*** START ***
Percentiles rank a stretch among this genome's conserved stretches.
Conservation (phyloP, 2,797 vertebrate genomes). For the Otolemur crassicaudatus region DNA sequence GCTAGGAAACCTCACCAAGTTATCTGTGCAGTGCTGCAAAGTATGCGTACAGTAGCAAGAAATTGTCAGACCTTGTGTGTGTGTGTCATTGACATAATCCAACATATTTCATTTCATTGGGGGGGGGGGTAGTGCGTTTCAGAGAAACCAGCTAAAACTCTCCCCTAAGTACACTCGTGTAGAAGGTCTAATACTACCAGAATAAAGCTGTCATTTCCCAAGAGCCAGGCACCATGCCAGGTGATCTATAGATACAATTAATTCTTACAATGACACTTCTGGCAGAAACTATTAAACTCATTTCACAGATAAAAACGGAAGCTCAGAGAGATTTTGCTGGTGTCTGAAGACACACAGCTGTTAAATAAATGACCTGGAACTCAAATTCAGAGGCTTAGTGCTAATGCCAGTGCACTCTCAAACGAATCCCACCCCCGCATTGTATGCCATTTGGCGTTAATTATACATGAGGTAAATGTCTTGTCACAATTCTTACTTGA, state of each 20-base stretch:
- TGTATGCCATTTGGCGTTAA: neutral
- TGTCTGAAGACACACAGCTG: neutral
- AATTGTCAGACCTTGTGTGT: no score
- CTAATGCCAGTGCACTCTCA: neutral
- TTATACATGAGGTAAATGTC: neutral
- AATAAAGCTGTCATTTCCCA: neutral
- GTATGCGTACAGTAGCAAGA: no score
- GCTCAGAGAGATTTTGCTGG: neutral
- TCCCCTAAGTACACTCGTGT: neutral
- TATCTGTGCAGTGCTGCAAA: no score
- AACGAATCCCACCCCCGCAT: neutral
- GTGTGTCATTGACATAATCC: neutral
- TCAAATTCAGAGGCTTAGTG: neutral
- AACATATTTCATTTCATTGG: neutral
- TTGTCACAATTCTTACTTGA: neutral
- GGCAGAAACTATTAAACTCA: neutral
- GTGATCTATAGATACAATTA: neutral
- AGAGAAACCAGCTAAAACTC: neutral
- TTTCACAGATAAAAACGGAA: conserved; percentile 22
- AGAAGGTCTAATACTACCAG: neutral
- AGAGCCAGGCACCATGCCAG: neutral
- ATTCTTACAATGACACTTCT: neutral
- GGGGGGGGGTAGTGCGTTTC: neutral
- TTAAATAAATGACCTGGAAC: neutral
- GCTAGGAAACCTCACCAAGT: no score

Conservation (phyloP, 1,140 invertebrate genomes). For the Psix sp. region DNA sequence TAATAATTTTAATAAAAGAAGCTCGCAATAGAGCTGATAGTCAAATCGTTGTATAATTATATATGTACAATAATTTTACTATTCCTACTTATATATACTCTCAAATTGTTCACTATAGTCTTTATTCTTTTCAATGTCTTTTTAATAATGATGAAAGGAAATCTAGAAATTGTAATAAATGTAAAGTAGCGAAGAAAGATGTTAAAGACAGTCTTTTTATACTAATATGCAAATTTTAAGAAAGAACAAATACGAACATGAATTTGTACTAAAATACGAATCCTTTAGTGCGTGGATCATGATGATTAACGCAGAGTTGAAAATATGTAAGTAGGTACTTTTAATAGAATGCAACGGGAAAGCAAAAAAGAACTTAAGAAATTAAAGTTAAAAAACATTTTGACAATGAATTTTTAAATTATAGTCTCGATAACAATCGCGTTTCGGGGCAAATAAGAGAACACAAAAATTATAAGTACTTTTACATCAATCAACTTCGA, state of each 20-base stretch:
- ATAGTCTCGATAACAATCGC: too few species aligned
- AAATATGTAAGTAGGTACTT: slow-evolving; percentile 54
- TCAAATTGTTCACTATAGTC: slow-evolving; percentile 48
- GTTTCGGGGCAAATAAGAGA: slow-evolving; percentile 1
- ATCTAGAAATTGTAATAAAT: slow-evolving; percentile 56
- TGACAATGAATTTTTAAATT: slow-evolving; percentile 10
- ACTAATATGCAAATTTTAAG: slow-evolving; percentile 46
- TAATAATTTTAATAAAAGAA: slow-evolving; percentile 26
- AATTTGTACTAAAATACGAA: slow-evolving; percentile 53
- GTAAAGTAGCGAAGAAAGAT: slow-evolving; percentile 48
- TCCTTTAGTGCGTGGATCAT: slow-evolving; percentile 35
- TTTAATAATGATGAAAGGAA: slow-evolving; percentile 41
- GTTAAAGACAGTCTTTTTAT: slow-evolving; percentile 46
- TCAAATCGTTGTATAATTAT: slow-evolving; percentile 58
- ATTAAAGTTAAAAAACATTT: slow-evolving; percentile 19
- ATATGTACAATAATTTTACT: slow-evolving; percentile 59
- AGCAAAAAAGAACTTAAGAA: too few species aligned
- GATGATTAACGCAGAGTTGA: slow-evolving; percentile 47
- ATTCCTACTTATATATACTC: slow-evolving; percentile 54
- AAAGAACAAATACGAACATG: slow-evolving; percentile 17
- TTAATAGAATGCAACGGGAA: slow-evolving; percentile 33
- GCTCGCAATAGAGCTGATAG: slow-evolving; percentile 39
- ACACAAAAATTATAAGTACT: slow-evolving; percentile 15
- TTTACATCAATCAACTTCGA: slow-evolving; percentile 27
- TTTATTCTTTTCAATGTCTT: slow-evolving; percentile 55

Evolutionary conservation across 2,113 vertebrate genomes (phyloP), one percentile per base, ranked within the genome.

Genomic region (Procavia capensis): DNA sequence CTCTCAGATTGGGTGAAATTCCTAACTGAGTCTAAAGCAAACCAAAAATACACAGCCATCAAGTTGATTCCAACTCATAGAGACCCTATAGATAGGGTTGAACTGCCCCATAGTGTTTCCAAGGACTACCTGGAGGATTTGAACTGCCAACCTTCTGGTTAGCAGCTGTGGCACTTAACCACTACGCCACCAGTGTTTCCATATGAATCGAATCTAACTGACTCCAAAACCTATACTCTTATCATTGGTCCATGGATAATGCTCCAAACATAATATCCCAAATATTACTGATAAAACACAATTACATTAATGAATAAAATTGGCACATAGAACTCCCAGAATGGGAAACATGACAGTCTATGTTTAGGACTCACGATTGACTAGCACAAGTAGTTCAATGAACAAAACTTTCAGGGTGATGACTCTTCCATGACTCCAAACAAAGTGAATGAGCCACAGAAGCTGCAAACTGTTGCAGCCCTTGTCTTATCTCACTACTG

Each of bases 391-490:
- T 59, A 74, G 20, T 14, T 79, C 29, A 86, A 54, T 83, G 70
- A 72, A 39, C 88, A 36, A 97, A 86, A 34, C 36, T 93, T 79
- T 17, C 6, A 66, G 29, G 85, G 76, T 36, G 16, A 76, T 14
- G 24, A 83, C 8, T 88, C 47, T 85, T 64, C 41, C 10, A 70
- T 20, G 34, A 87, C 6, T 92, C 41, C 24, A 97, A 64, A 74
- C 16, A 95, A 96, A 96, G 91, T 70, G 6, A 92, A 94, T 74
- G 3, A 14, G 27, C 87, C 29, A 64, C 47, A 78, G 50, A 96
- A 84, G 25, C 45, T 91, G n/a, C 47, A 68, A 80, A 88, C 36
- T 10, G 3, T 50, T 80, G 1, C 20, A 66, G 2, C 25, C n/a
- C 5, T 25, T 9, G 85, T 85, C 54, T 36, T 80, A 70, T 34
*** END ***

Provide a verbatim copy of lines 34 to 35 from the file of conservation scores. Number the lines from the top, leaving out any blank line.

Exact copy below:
- TGACAATGAATTTTTAAATT: slow-evolving; percentile 10
- ACTAATATGCAAATTTTAAG: slow-evolving; percentile 46